You’ve probably had to sign a cell phone contract when you traded in your old smartphone or filled out a rental agreement before moving into your first apartment.

If you’re a business owner, you may have to create dozens of contracts for your employees,

clients, and partners. You can use templates to simplify the contract creation process.

One quick and easy way to do that is to browse the PandaDoc template library to check out commonly-used templates like:

Important note: Agreements can still be considered contracts if they contain the essential elements of a contract. Contracts referred to as agreements can be binding agreements.

What are the requirements of a valid contract?

You cannot just create a contract with the necessary elements and call it a day.

You also have to follow the law (more specifically, contract law) to ensure that your contract adheres to the necessary rules set in place.

Contract law principles regulate the obligations established by a legally binding agreement. In the United States, these laws vary from state to state.

For example, the Iowa State Court will have different court procedures and codes than California.

Similarly, a business from Iowa and a business from California, even if they operate in the same industry, will have to draw up different terms and conditions to ensure that the requirements of the law are met.

For example, if you deliver a product, the terms and conditions of different states will outline what your rights are.

In this instance, as per Iowa laws, inbound freight delivery charges are taxable, but in California, shipping charges, for the most part, are non-taxable.

Now that we’ve discussed all the need-to-know elements to make a contract valid, here are the elements that can make a contract voidable (aka invalid):

  1. The contract hides crucial details that may make one of the parties reconsider the agreement.
  2. It was signed by the parties when they were under duress, legally incapacitated, or convinced under a false pretense.
  3. The contract is extremely one-sided, unjust, or contrary to good conscience.
  4. It asks someone to do something impossible or illegal, or something that would restrict their rights under the U.S. law.

Under contract law, neither a person nor a business can make you do something written in an agreement if it’s voidable or unconstitutional, even if you sign it.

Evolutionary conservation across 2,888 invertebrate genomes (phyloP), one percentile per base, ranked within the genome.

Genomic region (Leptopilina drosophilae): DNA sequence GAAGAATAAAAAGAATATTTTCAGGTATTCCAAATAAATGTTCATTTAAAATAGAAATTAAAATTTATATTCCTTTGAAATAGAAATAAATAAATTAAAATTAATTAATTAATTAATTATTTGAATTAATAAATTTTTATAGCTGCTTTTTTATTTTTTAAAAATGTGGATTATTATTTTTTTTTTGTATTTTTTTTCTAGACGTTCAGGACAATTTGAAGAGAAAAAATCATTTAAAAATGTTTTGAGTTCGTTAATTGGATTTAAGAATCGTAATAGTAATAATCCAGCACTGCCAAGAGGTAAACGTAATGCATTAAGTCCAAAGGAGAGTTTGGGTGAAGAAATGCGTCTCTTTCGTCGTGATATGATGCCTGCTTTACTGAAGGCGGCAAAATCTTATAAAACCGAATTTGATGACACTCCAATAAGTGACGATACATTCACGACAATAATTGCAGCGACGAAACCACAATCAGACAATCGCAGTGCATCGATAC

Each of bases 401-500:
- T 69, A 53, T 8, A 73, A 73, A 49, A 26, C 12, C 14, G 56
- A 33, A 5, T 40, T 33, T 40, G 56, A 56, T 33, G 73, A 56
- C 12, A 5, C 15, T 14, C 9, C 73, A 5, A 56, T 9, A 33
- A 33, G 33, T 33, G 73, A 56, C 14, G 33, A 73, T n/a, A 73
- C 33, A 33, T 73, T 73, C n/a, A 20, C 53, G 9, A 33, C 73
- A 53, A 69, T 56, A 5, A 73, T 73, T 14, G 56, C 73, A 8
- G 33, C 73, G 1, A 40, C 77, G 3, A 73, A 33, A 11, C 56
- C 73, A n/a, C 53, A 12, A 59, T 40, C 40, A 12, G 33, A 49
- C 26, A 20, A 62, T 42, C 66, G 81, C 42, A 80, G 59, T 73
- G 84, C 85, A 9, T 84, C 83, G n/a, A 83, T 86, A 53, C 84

Alternatively there’s another way all parties can be free from all the obligations in a contract. This “way” is called “discharge.”

A discharge typically occurs in one of four ways:

  1. Discharge by agreement: All parties agree to terminate the contract.
  2. Discharge by performance: All parties fully performed their contractual obligations.
  3. Discharge by breach: One or more parties breached the terms of the contract. During a breach, the affected party can choose to dissolve the contract and claim damages.
  4. Discharge by frustration: If the situation has changed and one of the parties cannot fulfill their obligations because they’ve become impossible, the contract is dissolved.

If you don’t wish to go forward with the discharge route, you can agree to a contract amendment instead, which means that an enforceable contract can be changed or modified at any time.

Most types of contracts allow for pre-signature and post-signature amendments.

Before entering into a contract, one party can outline in the agreement whether a contract amendment is possible.

However, acceptance must be provided by both parties for an amendment to occur, regardless if the legal contract states it could occur.

In the end, contract law ensures that both laborers and business owners are safe from shady deals and power imbalances.

Create and store legally binding contracts with PandaDoc!

If you’re responsible for writing out contracts, use our advice to ensure all of your agreements include the essential elements of a contract.

You can make this contract creation process even easier when you use our contract management software.

With over 750+ legally binding templates to choose from, you won’t have to worry about compliance issues in your business ever again!

However, that’s not the only benefit PandaDoc offers.

With our solution, you can keep track of documents, integrate with your favorite solutions, create valid contracts in a few minutes, organize your document lifecycle, and collaborate with team members easily.

To learn more about the product, take a two-minute product tour.


PandDoc is not a law firm, or a substitute for an attorney or law firm. This page is not intended to and does not provide legal advice. Should you have legal questions on the validity of e-signatures or digital signatures and the enforceability thereof, please consult with an attorney or law firm. Use of PandaDocs services are governed by our Terms of Use and Privacy Policy.

Originally published June 23, 2022, updated May 8, 2023